Game review double-header: Styrateg and Age of Fear: The Undead King
It’s been a long time since I last had time to do proper game reviews, and my backlog hasn’t grown any shorter during the interim. So I’m doing a double-header: Styrateg and Age of Fear: The Undead King. This isn’t just to save time; these two games have a lot of similar qualities, and I think it might be useful to discuss them together. Read on to learn about two old school, turn-based, tactical fantasy games that straddle the line between RPG and not-RPG.
Styrateg, by Rake in Grass, is a bit of a classic. I remember seeing this game on sale under the RPG moniker well before I had even realized there was such a thing as “indie RPGs.” Styrateg was, quite literally, the first indie RPG I was ever exposed to. The funny thing is, until I sat down and did this review, I wasn’t sure that it was actually an RPG.
Styrateg is very much in the vein of the early 90s war simulations I knew as a kid, before real-time gameplay had fully sunk its fangs into the neck of strategy gaming. The combat system in Styrateg is pure turn-based, hex-based strategy of a sort that we just don’t see anymore.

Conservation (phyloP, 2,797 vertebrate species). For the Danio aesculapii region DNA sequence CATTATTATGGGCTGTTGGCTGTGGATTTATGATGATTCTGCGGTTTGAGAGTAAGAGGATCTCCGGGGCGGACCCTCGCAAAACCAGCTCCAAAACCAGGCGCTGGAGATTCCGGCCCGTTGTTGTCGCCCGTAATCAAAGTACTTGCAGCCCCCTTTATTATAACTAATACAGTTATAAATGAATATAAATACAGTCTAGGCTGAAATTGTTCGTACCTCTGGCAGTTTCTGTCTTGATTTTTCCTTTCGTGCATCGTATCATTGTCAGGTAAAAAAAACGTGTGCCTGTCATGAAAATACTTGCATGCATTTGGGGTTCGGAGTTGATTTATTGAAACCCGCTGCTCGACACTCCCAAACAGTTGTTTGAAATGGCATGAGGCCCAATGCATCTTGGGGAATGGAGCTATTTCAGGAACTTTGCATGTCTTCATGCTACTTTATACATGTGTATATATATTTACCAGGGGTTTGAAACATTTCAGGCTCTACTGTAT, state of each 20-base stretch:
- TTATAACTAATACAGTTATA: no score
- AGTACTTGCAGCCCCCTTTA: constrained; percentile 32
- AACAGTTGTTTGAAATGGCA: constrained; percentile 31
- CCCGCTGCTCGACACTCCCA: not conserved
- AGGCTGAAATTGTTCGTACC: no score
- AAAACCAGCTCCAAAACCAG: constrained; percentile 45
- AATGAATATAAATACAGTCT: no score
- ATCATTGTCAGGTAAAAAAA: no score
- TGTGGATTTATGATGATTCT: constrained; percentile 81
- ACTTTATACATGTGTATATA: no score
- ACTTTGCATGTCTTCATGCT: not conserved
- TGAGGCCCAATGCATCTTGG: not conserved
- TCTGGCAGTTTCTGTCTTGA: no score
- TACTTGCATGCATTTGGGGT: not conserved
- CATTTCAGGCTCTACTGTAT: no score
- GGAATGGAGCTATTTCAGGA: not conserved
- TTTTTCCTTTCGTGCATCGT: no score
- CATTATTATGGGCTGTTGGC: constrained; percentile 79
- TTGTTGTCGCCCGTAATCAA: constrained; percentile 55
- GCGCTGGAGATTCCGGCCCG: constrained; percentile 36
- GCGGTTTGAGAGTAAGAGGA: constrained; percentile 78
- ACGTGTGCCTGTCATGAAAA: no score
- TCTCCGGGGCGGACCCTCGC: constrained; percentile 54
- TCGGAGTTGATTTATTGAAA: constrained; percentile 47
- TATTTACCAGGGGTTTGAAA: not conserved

A quick history lesson: many people below a certain age probably won’t know this, but RTSs used to be a novelty. It was turn-based strategy titles that dominated strategy gaming in the early 90s. The Empire series began in 1987, and Civilization was released in 1991. For my part, I remember spending innumerable hours replaying the Battle of Agincourt in Empire II: The Art of War back in middle school. Dune II, the archetypal RTS that set the stage for the genre, first appeared in 1992; Command and Conquer, in 1995. Total Annihilation appeared in 1997. Starcraft, which decisively turned the strategy market toward real-time gameplay for good, wasn’t released until 1998.